Battle for energy – this year’s political football

29 October 2013

Tristan Colgate

Tristan Colgate

Former Managing Director

I can’t remember a day over the past week or so when energy was not in the headlines – the public backlash to energy utility companies raising prices, the announcement of the new nuclear power plant, Hinckley Point C, and now the closure of the Grangemouth refinery.  There is a strong political element to all of these stories that reminds us of the size and importance of the energy industry. 

Utility companies have been accused of profiteering, and are the latest political football now that bankers have been adequately based.  The reality is that these large companies already operate on low margins which can be problematic as they rely heavily on outside investment to fund their large capital projects.  Further weakening these companies through the various mechanisms being proposed (price cap by Ed Milliband and a windfall tax from John Major) makes these large UK companies takeover prospects – just look at what has happened to E.ON’s share price in Germany.  It would be bad for UK PLC if these companies were to be bought by an overseas company – UK headquartered companies buy their services in the UK; those with overseas owners less so.

Politicians of all colours should remember that we already have some of the lowest energy prices is western Europe and that government interference in the energy market through price setting or punitive tax regimes is not the way to address perceived high prices.  Rather, they should look at the framework that the energy market works in and ensuring that competition is maximised – allow the market to provide the downwards pressure on prices.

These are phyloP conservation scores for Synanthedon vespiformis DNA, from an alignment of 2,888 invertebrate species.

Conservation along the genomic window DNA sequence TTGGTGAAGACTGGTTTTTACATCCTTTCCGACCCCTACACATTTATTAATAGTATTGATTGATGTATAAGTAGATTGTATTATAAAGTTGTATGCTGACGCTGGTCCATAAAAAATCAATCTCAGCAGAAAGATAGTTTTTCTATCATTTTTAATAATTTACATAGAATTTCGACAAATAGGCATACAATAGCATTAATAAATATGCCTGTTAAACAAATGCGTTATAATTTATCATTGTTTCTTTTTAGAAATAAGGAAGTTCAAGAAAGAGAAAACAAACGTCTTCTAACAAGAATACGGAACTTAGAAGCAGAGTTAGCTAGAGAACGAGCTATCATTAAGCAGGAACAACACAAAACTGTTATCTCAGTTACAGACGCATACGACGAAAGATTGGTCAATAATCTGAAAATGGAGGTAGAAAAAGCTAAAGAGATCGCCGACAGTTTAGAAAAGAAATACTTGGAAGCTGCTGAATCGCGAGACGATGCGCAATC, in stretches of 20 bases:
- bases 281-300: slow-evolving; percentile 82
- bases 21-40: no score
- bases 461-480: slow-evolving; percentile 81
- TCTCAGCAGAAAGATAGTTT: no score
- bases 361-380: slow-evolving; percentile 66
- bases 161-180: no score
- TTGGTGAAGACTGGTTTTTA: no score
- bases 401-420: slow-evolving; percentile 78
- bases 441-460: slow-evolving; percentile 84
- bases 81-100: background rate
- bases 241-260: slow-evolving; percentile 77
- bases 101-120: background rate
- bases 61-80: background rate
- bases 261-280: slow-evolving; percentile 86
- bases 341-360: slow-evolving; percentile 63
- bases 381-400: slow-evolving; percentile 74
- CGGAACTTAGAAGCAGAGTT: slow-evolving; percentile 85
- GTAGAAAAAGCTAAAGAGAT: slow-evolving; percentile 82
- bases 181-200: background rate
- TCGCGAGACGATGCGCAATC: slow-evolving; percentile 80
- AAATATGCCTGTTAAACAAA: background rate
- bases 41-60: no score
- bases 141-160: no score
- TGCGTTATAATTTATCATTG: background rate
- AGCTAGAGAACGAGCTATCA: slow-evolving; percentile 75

The investment model for Hinckley Point C is interestingly different with the taxpayer investing nothing up front for development of the plant but entering into a hedge arrangement with EDF over the future energy price.  Politically this allows the government to hail their success in getting this much-needed investment in energy off the ground without any immediate cost for the taxpayer to bear.

The closure at Grangemouth has an interesting twist in terms of English-Scottish politics, and is a test of Alex Salmond’s influence.  His call last week for the owners and Unite to resolve their difference fell on deaf ears.  His challenge now is to find a new buyer for the site or risk being seen as impotent in being able to safeguard Scottish jobs.

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